You might know Nuance, the natural voice and AI lab headquartered on the outskirts of Boston, from its popular Dragon NautrallySpeaking transcription software for PC. But what you might not know is that the firm’s conversational AI, which powers the customer service platforms of 6,500 companies around the globe, handles billions of transactions every year. And it is now capable of more.
On Thursday, Nuance launched a new version of Nina, its AI-powered, cross-platform assistant melding of machine smarts and human intelligence. From a customer perspective, it is just like any other AI-powered voice assistant — Nina can respond to questions (think the status of a pizza order, for example) and walk you through a conscripted list of choices. But unlike Apple’s Siri, Amazon’s Alexa, and Microsoft’s Cortana, Nina is sharp enough to know when it can’t answer a question — and to throw it to a human specialist who can.
“The advantage of AI is, they’re always available,” Robert Weiderman, Nuance’s executive vice president and general manager, told Digital Trends. “Unlike a human, they never have a bad night — you can self-service 24/7.”
Here’s how it works: Nuance’s data engineers use Nina Coach, an automated learning tool, to train it on a business’ ins and outs. Once it has gotten a handle on the basics, it goes to work, fielding between 80 to 90 percent of customer calls, SMS messages, and texts from chat platforms like Facebook Messenger.
“General-purpose assistants like Alexa and Siri know a little about a lot,” Weiderman said. “Nina can go deep.”
When Nina is unsure about a question, it will consult help — human help. In those rare cases, Nuance’s AI tries to match customers to reps with relevant expertise. Then, it provides those reps with a transcript and history of the conversation, and a list of likely answers in order of confidence. The call center staffer’s choice is recorded, analyzed, and folded back into what Weiderman calls the “semantic brain” — Nina’s collective intelligence.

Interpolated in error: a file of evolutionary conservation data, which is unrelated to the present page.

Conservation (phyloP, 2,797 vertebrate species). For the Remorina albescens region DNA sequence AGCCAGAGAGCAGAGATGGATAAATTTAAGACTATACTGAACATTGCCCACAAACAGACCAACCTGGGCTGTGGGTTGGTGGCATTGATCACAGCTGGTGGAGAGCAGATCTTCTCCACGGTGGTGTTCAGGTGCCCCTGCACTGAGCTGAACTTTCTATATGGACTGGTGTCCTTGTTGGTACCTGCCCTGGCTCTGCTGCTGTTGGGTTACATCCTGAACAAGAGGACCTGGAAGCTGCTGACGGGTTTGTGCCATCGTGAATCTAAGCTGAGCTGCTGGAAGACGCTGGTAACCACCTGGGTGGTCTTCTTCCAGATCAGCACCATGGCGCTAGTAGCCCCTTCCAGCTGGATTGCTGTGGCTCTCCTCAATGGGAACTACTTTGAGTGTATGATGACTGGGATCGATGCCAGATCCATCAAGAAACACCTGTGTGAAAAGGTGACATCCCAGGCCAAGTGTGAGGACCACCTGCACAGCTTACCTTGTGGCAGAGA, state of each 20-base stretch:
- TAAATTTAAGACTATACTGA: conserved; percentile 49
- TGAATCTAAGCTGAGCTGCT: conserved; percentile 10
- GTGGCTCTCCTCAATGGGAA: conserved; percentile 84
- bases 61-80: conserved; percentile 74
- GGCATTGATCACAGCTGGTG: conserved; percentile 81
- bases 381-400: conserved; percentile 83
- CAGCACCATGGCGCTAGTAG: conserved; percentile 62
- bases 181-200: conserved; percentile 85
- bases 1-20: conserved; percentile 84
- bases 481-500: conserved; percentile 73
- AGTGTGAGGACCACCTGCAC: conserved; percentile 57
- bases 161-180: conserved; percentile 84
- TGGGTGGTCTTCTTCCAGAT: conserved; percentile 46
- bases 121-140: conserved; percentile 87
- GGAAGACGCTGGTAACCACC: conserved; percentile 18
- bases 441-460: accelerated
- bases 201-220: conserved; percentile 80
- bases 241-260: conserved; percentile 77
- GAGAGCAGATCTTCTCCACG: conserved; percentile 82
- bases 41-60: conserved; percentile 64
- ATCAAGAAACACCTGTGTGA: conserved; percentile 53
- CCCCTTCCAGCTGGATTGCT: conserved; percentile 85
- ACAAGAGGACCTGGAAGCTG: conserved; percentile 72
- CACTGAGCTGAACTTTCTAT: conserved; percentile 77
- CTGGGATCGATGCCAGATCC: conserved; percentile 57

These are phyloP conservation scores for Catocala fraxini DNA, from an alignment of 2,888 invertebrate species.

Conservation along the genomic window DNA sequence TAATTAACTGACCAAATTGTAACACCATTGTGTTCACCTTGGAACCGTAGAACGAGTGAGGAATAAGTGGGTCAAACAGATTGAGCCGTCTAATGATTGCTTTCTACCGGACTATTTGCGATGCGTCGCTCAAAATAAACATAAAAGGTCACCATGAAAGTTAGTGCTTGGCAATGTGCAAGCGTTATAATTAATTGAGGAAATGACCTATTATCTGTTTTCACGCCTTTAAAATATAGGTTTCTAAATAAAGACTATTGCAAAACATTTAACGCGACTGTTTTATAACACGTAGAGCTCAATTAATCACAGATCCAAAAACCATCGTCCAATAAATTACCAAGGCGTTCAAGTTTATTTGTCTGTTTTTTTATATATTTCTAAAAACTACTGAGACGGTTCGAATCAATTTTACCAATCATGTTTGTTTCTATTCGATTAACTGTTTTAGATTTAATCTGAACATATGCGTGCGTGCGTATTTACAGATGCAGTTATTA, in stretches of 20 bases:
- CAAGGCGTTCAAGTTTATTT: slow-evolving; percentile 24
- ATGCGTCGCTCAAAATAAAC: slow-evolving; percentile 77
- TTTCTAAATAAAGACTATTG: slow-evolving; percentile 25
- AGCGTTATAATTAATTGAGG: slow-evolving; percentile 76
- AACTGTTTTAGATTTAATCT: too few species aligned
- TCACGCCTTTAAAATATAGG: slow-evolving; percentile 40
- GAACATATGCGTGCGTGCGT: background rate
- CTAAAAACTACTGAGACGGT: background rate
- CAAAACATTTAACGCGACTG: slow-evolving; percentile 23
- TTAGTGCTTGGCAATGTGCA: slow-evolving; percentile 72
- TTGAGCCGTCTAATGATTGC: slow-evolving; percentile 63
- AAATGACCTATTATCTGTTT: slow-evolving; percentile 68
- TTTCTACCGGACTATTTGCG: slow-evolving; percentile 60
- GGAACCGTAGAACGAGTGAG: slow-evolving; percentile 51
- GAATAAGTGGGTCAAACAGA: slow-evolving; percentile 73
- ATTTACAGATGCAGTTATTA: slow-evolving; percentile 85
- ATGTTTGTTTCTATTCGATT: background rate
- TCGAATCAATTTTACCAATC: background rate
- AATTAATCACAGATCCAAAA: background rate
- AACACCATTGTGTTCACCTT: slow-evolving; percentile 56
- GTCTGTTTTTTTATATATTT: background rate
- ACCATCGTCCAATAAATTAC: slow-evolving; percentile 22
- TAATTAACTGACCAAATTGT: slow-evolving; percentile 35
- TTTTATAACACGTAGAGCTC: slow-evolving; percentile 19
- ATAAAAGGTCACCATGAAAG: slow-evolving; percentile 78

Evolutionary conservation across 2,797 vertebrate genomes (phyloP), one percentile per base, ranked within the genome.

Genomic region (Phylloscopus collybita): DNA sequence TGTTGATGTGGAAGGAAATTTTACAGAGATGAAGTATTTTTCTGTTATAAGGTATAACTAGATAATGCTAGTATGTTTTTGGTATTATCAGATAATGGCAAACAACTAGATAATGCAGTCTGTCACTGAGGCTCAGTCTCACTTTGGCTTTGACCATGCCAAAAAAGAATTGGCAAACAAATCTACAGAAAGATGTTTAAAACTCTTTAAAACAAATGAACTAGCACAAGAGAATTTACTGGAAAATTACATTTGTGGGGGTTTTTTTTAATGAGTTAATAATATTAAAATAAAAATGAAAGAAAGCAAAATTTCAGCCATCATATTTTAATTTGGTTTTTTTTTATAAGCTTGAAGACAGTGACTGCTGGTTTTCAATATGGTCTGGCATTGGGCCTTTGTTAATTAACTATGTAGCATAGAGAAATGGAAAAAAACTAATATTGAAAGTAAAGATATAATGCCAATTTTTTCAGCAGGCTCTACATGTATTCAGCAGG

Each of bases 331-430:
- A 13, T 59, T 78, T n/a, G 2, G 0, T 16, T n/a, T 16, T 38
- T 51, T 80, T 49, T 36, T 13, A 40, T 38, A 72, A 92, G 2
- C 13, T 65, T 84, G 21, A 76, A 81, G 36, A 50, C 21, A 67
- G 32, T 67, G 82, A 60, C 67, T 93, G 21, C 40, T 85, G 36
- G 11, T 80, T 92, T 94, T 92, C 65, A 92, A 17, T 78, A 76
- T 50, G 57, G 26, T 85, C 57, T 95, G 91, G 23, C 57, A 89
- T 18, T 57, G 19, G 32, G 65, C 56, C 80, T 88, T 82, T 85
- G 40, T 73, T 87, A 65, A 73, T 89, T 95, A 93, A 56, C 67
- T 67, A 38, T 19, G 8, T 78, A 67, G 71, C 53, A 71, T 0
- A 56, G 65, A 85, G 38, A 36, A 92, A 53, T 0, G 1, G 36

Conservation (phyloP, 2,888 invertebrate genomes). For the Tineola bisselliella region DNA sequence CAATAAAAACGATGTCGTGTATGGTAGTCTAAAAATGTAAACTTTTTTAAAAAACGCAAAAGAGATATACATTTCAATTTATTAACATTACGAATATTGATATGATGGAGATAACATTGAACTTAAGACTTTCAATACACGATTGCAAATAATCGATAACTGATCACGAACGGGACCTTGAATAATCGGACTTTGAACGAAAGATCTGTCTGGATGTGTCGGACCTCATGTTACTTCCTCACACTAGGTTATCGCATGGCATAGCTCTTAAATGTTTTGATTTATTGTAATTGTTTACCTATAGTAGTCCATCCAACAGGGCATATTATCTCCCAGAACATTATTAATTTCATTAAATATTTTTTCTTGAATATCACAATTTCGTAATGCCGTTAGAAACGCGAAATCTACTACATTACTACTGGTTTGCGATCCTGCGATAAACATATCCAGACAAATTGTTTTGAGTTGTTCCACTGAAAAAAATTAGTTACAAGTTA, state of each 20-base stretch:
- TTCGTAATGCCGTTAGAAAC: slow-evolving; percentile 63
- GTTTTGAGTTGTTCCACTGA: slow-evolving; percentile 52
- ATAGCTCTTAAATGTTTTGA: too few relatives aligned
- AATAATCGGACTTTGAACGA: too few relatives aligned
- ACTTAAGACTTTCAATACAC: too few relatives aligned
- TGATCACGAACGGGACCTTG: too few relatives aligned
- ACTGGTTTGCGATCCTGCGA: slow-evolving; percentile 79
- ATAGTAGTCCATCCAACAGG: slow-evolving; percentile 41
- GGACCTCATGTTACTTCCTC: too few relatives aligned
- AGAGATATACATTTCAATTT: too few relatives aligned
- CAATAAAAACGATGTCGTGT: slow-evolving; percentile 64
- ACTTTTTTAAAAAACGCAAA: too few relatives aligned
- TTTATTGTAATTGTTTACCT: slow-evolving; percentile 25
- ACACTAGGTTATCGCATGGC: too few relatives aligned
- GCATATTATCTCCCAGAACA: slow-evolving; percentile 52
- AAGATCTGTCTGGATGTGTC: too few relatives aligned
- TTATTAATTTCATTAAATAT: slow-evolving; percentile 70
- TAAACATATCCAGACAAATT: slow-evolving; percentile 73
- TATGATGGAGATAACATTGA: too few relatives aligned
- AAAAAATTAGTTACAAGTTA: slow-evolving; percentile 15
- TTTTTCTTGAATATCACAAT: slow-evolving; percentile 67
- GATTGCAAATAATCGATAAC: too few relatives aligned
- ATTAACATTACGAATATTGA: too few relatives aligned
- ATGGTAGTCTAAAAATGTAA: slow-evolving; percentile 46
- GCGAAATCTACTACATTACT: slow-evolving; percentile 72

“It’s just like people,” Weiderman said. “Kids learn to have conversations, go to high school and college, get a doctorate, and become an expert in something. Nina’s the same way — it has a learning loop will eventually create 100 percent confident answers.”
Weiderman sees it as a way to free up hands in customer support centers, and to help businesses prioritize the most important — and difficult — requests without impacting other customers’ experience. With Nuance’s infrastructure up and running, call center agents can service three to six customers at a time, Weiderman said.
“You can turn on support for messaging, but you can’t control the volume that’s going to come at you,” he said. “The days when company’s could control how consumers spoke with them is going away. First the web came along, and you could call or go to the website. And now there’s chat apps like Facebook Messenger, Line, and Kik, and Internet of Things devices like Amazon’s Echo.”
“Nina’s able to support a growing number of channels, including voice, mobile and Internet of Things devices like Alexa,” he said.
Human-augmented intelligence is just the tip of Nina’s iceberg. Nuance also announced asynchronous messaging, which lets customers start a conversation with a business’s assistant on one platform and pick it up later, on another. You can text a credit card company about an erroneous charge via Facebook Messenger, for example, and get status updates via SMS every hour until the problem is resolved.
Nina’s also gaining the ability to transition customers to digital channels. If you call a company’s support center and Nuance’s automated system can’t find the answer to your question, you’ll get two options: Wait for a human agent, or continue the conversation on a digital channel like Facebook Messenger.
“We don’t expect text message conversations to be instantaneous,” Weiderman said. “And when you’re dealing with something like an insurance claim, it can take days of back and forth to get the paperwork in order.”
Nuance rolled out the new Nina features to ICBC Bank, one of the largest in China, in 2012. More than a billion users interact with its support via messaging app WeChat, Weiderman said, accounting for 85 percent of all customer service requests.
“We’re adding cognitive, data-driven machine learning to our products,” Weiderman said. “We’re the only vendor combining the tooling, intelligence, and analytics of natural language processing and cognitive technologies […] to deliver automated and assisted solutions targeted to enterprise needs.
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